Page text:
As Twitter forces users to remove text message 2FA, it’s in danger of decreasing security

Graham Cluley
Graham Cluley
@[email protected]

As Twitter forces users to remove text message 2FA, it's in danger of decreasing security

Many Twitter users have been presented with a message telling them that SMS-based two-factor authentication (2FA) will be removed next month.

According to Twitter, only subscribers to its premium Twitter Blue service will be able to use text message-based 2FA to protect their accounts.

Twitter message

Frankly, there’s a lot to unpack here.

Firstly, let’s explain why 2FA is a good thing for your account security.

2FA adds an additional step during the login process to services like Twitter. Rather than just needing your username and password, sites protected by 2FA also ask you to enter a six digit verification code – which changes every 30 seconds or so.

The idea is that even if a hacker has managed to find out what your password is, they don’t know your 2FA code. That’s because the code is sent to you via SMS, or generated by an app on your phone, or possibly even on a hardware key.

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There are still ways to get around 2FA security, but it requires a lot more effort by anyone trying to break into your account, and chances are that most attackers simply wouldn’t bother going the extra mile and find an easier target instead.

One problem with SMS-based 2FA (where the token is sent via text message) is that in the past fraudsters have managed to launch a so-called “SIM Swap” attack.

A SIM swap attack is when a scammer manages to trick the customer service staff of a cellphone provider into giving them control of someone else’s phone number. Sometimes this is done by a fraudster reciting personal information about their target to the company, tricking them into believing they are someone they’re not. When an online account – such as Twitter – subsequently sends its authentication token to the user’s phone number via SMS it ends up in the hands of the criminal.

Victims of SIM swap attacks in the past have included former Twitter boss Jack Dorsey, who had his Twitter account hijacked in 2019.

This is the reason why organisations like the US National Institute for Standards and Technology (NIST) stopped recommending SMS-based 2FA years ago, and why it continues to be my least favourite form of 2FA.

But I still argue that SMS-based 2FA is better than no 2FA at all.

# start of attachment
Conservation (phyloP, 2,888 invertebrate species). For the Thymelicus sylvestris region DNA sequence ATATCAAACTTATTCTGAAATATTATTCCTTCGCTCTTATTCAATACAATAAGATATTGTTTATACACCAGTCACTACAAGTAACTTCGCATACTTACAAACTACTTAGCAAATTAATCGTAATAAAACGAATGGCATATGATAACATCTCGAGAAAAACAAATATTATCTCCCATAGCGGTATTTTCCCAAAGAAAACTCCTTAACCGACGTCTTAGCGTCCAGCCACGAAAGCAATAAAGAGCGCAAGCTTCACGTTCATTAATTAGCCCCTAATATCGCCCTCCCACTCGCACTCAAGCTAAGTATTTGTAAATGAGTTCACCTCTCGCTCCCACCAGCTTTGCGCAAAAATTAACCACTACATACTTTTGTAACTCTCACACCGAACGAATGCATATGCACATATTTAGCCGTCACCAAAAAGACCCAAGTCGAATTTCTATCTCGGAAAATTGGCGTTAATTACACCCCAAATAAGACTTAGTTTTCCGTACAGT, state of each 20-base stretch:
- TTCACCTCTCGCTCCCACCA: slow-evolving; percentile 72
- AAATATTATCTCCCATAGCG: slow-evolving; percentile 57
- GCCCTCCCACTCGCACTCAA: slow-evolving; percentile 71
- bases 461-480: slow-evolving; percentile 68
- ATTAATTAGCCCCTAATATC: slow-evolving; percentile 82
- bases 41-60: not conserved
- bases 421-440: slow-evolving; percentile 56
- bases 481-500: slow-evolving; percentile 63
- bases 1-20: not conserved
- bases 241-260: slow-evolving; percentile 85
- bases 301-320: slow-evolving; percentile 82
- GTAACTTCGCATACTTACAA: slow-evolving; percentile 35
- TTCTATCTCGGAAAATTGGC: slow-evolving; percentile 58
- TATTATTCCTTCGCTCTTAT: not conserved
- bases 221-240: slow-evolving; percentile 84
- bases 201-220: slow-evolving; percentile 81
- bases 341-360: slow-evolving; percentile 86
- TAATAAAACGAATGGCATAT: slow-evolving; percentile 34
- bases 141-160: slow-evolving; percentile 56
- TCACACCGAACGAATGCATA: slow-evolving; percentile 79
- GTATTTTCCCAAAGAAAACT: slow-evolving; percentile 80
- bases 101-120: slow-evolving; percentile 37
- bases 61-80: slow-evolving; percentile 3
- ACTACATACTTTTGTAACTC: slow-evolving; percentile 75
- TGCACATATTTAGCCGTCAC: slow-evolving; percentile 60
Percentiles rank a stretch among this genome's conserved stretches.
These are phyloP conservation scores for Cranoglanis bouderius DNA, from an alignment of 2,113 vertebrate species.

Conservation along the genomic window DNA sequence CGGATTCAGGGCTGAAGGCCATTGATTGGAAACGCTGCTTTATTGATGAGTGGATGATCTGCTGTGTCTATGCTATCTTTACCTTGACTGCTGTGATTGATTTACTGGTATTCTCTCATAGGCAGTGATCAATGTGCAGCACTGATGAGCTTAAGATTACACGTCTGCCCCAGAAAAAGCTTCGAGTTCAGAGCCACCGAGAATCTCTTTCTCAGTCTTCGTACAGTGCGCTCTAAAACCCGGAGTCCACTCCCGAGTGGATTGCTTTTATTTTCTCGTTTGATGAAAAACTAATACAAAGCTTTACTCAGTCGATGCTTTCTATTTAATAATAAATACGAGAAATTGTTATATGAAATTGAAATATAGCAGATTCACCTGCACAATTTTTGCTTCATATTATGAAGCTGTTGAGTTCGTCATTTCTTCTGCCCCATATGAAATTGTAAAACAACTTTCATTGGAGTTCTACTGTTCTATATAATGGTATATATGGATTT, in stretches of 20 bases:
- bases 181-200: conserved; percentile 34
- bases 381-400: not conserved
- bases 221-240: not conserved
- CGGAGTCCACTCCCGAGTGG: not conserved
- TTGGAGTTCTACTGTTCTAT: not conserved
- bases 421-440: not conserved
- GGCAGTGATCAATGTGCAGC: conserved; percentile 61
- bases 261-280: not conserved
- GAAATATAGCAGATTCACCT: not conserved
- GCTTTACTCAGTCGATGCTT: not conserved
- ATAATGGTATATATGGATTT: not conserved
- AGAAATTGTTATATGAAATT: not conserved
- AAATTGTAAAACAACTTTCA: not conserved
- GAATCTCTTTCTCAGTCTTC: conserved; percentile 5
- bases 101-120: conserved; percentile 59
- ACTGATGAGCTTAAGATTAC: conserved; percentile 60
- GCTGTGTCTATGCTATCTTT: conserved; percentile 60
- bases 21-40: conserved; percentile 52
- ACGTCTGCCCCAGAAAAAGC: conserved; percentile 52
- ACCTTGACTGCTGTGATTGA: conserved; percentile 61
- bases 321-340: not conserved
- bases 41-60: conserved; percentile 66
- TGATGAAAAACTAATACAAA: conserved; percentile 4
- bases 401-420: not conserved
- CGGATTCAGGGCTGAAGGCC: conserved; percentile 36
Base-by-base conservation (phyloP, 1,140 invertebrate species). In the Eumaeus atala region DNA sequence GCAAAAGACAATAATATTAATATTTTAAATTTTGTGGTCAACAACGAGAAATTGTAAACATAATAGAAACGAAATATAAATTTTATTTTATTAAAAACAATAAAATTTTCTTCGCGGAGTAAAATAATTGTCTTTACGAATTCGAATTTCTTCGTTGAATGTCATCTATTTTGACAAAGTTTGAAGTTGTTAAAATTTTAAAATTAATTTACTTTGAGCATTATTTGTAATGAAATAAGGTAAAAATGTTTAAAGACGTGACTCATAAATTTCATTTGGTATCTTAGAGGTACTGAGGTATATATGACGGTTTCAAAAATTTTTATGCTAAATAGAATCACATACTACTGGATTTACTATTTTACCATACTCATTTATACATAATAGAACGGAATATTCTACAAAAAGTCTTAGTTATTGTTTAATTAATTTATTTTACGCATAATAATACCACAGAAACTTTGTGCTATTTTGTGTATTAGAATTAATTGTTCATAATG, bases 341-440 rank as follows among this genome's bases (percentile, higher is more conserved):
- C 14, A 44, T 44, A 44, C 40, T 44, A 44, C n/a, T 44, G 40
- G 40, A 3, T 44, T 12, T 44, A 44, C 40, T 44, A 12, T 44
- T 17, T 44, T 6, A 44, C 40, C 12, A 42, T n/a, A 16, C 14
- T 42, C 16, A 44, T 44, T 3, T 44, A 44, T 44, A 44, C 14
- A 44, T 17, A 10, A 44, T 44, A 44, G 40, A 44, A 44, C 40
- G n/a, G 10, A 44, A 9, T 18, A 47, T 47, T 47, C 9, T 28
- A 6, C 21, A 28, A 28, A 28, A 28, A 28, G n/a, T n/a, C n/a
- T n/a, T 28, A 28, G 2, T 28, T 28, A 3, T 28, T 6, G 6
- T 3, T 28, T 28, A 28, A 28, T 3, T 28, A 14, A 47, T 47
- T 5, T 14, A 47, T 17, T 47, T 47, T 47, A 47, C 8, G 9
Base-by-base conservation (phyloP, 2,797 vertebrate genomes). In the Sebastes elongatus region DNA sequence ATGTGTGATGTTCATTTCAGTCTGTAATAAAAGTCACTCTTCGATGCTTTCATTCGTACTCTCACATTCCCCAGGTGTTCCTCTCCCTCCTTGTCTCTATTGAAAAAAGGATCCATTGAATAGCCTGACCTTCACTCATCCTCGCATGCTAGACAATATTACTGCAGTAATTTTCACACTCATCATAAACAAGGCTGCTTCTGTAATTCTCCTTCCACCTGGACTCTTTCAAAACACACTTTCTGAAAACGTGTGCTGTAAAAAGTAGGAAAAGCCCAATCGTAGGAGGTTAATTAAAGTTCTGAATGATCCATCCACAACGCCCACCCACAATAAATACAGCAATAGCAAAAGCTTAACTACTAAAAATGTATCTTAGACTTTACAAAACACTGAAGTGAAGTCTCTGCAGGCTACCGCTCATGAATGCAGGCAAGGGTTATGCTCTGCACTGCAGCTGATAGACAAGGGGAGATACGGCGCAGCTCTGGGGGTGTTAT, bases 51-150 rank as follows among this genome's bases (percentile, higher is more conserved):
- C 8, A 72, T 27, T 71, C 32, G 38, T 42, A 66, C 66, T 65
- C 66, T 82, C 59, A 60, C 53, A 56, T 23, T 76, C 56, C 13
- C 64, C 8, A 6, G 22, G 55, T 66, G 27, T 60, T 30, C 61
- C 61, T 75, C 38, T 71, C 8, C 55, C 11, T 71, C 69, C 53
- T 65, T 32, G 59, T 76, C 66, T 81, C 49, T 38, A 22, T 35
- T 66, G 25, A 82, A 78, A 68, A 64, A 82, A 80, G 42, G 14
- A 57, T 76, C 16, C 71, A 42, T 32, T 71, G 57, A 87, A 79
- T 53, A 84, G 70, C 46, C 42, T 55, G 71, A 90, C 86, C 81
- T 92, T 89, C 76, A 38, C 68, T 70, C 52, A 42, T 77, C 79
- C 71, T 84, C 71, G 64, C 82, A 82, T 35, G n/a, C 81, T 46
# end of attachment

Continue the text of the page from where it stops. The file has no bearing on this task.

And my worry about Twitter’s decision to remove text message two-factor authentication kis that it will leave many of its users worse protected than before. Because many folks will simply follow Twitter’s advice to turn it off, and not swap over to an alternative form of 2FA.

Twitter’s motives are not to better secure its userbase. This is is being done by Twitter in a desperate drive to save itself money, not to improve the security of its users.

If it thinks it will sell more Twitter Blue subscriptions that seems optimistic in my mind. I worry that positioning SMS-based 2FA as being only available to people prepared to pay a monthly subscription to Twitter, they may actually be sending out a false message that 2FA via text message is actually the safest version of 2FA.

Which it certainly is not.


Under Elon Musk’s new rule (and amid huge layoffs within its engineering departments), Twitter appears to have predictably mucked up.

Users are reporting that when they attempt to disable text message 2FA as requested, they’re seeing the following message.

Twitter fail

I’m not sure whether to laugh or cry…

Graham Cluley is an award-winning keynote speaker who has given presentations around the world about cybersecurity, hackers, and online privacy. A veteran of the computer security industry since the early 1990s, he wrote the first ever version of Dr Solomon's Anti-Virus Toolkit for Windows, makes regular media appearances, and is the co-host of the popular "Smashing Security" podcast. Follow him on Twitter, Mastodon, Threads, Bluesky, or drop him an email.

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